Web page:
So I continued designing my book. Each page I added I would see the printing price increase, but I was sick of starting and stopping and set a deadline to finish my book by the end of the month and 130 pages later I was happy I did. My book was finished and even though the printing cost was high, I could afford to buy at least one for myself, and so I did. And when the book arrived in the mail, I nearly cried. All my hard work had paid off.
M.O.I. JR: Are you working on any other books?
TaSin: I don’t have anything currently in the works, but I’m interested in exploring more about identity through photography.
M.O.I. JR: What is going to happen at the “Madagascar Made” book party? When is it?
TaSin: I am very excited about the party. This book means so much to me – it’s not only my photography but my personal thoughts written for all to see. I am interested in seeing what questions people have and how it speaks to people.
Also I’m ready to celebrate and have a good time dancing to Malagasy music, eating good food and signing books! The thrill of signing my first book is like no other feeling. This event is open to the public and there will be books on sale. If you cannot make the party you can also get a copy of “Madagascar Made” shipped to your home by ordering online at www.madagascarmade.com. The book release party is Sunday, June 29, 2 p.m., at Joyce Gordon Gallery, 406 14th St., Oakland.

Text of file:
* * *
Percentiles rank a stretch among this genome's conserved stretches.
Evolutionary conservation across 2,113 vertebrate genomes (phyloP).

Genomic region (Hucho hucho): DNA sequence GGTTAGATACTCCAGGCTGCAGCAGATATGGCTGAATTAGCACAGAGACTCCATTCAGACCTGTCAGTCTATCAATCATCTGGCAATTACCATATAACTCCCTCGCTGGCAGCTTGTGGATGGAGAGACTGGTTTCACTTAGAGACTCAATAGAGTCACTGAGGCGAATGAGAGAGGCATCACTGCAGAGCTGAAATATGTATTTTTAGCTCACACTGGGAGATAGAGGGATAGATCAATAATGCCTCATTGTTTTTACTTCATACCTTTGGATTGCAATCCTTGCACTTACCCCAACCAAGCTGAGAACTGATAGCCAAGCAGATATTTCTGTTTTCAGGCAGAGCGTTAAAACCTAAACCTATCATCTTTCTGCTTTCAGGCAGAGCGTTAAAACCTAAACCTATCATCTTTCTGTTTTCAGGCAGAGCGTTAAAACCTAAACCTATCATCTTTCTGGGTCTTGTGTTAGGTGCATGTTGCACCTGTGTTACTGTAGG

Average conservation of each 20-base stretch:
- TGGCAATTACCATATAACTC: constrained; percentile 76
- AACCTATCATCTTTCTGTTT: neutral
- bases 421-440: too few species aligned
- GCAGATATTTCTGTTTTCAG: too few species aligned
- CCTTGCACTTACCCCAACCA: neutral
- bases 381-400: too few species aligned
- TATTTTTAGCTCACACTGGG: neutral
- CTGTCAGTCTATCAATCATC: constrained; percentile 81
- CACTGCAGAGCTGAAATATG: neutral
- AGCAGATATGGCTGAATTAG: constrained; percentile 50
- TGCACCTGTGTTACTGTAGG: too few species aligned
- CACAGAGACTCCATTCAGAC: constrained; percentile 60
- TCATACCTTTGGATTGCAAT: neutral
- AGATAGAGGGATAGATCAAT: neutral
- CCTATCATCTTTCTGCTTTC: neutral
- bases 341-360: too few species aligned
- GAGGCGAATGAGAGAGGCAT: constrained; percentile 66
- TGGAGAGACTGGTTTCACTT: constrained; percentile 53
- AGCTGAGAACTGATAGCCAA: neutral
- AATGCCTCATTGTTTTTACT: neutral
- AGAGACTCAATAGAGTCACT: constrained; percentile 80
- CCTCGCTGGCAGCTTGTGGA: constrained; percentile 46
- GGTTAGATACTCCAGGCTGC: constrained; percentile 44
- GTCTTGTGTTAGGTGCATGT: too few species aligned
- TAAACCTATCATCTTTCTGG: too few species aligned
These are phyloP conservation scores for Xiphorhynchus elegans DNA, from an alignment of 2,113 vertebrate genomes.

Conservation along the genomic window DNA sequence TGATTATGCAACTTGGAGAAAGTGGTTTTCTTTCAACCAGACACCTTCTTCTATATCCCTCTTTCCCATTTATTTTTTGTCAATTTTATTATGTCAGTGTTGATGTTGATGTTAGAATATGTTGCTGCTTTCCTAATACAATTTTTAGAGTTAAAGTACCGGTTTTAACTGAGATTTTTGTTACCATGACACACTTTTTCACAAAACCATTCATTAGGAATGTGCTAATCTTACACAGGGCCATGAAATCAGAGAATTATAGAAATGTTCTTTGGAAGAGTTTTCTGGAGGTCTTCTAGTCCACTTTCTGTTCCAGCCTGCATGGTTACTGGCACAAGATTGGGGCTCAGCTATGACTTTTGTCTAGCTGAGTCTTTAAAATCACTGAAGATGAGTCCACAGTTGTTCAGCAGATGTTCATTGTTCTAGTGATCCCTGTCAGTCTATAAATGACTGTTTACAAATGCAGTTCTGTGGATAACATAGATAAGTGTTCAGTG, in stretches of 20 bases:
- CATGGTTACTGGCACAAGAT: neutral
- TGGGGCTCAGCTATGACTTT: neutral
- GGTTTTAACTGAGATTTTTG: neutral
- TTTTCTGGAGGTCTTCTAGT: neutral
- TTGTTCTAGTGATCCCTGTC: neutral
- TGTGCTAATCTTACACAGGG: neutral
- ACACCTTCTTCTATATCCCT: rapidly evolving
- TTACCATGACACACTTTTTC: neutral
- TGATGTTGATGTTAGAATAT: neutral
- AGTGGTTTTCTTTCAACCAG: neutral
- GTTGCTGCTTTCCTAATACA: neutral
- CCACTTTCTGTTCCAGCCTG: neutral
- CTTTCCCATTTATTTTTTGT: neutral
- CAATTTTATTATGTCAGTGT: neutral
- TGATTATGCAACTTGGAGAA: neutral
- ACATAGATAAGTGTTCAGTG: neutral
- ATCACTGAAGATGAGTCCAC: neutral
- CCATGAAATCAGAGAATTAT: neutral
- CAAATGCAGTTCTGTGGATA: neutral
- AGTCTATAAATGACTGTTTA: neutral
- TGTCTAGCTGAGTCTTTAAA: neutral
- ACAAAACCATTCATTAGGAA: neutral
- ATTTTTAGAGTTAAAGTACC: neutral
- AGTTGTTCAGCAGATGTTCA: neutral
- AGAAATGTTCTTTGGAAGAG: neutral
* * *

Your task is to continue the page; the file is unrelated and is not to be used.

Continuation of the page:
M.O.I. JR: How could people keep up with you?
M.O.I. JR: How could people see your work?
TaSin: When I am not working on personal projects, I have a photography and design business where I specialize in portraits, weddings and web design. People can contact me, see and view new work on my website, www.tasinsabir.com.
The People’s Minister of Information JR Valrey is associate editor of the Bay View, author of “Block Reportin’” and the newly released “Unfinished Business: Block Reportin’ 2” and filmmaker of “Operation Small Axe” and “Block Reportin’ 101,” available, along with many more interviews, at www.blockreportradio.com. He can be reached at firstname.lastname@example.org.